So I think any discussion about title usage should revolve around contextual appropriateness and, if you want to widen the usage of the "doctor" titles, how best to educate/correct the public that "doctor" should refer to any doctorate degree holder, not just physicians. Ummm, maybe you can tell 'em that this is "confusing" a lot of doctorates out there who wants to be called doctor, damn it!
  22. dgroulx

    dgroulx Night Pharmacist

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    The MD's are still pissed off about physician assistants and nurse practitioners. When I go to see my "doctor", she is a PA. I don't need to see an MD. The MD who runs the office doesn't do anything for me that the PA doesn't do.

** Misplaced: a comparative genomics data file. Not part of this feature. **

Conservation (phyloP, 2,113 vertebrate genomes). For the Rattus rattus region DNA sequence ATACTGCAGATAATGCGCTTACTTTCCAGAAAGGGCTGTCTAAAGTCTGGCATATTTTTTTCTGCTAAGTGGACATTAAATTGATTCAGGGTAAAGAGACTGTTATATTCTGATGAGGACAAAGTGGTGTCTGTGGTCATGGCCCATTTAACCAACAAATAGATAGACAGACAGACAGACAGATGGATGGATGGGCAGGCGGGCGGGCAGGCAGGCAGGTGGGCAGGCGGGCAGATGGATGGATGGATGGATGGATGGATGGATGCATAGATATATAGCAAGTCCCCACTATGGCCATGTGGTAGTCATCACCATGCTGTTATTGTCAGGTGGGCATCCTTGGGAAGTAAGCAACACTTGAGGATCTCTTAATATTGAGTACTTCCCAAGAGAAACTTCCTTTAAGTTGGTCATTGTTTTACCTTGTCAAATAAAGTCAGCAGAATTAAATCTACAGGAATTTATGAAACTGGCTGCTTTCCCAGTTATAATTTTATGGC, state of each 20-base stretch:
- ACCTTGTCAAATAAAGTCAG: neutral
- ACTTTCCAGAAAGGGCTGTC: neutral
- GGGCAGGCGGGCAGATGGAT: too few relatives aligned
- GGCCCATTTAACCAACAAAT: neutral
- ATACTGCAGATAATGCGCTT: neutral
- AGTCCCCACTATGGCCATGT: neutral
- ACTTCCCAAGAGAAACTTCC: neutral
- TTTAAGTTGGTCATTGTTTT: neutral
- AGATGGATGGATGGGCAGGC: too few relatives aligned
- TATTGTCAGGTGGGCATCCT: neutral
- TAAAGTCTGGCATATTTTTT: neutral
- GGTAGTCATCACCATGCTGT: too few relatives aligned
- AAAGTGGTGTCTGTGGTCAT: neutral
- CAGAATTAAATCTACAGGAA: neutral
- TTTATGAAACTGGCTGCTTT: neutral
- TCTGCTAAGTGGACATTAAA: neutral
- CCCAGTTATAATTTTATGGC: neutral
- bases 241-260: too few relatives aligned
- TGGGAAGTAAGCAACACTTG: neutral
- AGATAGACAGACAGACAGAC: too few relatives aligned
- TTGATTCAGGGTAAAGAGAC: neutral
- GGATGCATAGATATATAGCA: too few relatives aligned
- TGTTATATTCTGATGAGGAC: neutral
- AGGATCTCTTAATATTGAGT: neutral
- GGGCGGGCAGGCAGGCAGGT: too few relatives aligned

The clinics that are opening up in chain pharmacies and grocery stores will be manned by a PA. I think the MD's are worried about PA's getting into other areas of medicine.
  23. kellia

    kellia aspiring pharmacist

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    Seriously, any way we can merge all these "Are Pharmacists Doctors?" threads and make them a sticky? It's been beaten to death already.
  24. pharmduic

    pharmduic Junior Member

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    pharmacists do use the title dr.
    My badge at walgreens states
    Dr. XXXX, PharmD
    Often patients treat me with more respect and they are willing to wait longer (b/c they wait so long in the doctor's office).....
    Finally many do not know what a "PharmD" is and often think I am a Pharmacist and MD. :) so we just need to educate more people about our degree
  25. pharmforme

    pharmforme Senior Member